A diagnosis of dementia can be very stressful for the person diagnosed, and for their family and carer. Telling a person they have dementia is difficult, and must be handled in a sensitive, calm and dignified way.
The person with dementia has the right to know about their diagnosis, especially if they are diagnosed at an early stage of the disease. However, they also have a right not to know their diagnosis if that is their clear preference.
If you are a carer, friend or family member, you may need to explain:
- why they are getting their symptoms
- what type of dementia they have
- possible treatments for their symptoms
- what services are available to give them help and support.
Sometimes the person with dementia may not understand all it means to have the condition. This is where a family member or carer may need to make some judgements about what the person would want. For example, they may have indicated in the past what they would prefer should this type of situation arise.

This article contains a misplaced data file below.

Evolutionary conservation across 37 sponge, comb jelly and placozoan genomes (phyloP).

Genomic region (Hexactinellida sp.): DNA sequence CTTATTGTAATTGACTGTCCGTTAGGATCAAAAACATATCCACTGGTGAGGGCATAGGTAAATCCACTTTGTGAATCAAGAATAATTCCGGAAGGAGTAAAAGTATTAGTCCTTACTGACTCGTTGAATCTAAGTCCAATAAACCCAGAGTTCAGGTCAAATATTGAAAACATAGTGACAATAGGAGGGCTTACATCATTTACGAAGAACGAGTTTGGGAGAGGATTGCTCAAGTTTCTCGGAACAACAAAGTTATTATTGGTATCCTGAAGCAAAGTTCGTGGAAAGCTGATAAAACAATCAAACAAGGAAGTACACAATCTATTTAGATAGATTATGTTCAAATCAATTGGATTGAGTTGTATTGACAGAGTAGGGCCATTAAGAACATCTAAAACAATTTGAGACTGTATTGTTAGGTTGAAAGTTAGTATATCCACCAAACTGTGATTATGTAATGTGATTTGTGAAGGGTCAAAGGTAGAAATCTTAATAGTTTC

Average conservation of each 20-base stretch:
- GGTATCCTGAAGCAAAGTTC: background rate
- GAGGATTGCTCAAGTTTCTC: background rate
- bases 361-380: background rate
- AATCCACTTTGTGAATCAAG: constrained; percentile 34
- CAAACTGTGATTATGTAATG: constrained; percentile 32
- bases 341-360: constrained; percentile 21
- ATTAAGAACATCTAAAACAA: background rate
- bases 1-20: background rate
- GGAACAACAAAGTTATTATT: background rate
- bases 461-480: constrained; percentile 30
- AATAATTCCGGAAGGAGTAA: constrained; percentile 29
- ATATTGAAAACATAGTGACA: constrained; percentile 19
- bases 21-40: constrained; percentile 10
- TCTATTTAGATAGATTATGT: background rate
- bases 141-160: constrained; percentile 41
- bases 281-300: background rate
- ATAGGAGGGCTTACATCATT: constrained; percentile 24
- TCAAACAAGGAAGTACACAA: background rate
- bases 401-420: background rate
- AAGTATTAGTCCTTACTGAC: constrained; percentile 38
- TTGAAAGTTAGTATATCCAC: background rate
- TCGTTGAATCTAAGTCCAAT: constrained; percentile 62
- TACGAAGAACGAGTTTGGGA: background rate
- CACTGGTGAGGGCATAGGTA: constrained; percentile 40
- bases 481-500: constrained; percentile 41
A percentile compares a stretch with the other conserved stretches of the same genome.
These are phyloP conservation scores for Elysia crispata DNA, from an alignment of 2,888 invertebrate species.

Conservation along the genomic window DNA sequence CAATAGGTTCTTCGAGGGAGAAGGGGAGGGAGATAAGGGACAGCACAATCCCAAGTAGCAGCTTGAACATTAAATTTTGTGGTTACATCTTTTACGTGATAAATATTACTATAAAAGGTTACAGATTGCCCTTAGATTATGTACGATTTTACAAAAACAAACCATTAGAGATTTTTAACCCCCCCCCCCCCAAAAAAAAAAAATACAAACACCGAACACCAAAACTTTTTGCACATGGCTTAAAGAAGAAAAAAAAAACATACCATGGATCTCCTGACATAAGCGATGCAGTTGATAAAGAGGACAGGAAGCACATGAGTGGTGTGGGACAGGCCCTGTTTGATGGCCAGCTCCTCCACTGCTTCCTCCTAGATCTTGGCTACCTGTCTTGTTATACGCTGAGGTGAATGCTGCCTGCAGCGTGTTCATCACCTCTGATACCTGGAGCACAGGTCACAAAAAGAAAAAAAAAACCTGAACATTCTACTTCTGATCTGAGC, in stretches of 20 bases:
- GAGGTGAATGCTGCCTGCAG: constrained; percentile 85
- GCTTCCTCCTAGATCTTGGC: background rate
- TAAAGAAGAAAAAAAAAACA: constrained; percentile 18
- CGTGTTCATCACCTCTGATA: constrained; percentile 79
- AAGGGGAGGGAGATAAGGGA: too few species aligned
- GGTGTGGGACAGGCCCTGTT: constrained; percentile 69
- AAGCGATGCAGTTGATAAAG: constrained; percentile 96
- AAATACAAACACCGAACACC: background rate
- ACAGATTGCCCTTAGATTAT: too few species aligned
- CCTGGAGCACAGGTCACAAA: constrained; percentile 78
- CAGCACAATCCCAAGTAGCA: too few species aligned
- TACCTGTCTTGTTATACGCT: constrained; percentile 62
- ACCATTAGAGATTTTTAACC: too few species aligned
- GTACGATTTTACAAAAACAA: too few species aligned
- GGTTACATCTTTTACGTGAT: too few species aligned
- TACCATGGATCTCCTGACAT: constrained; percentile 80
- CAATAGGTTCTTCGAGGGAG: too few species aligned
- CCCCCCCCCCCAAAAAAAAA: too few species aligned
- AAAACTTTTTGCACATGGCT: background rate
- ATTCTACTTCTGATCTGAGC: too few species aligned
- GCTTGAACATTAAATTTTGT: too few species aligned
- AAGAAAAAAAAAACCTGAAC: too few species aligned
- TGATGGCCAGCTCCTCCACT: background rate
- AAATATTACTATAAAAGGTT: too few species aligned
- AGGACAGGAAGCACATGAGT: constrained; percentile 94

Some doctors will always tell their patient about their diagnosis, so it is important to discuss the issue before the doctor visits. It might help to talk with family and friends, and the person’s doctor, beforehand.
Visit the Alzheimer’s Australia website to find out more, or call the National Dementia Helpline on 1800 100 500 for information and support.
Dementia and shared decision-making - expert advice
When a diagnosis of dementia is made, it is important to start thinking about the future. Next steps for the person with dementia need to be discussed with a doctor and close family members. This video provides some important points for the future to consider.
Last reviewed: January 2017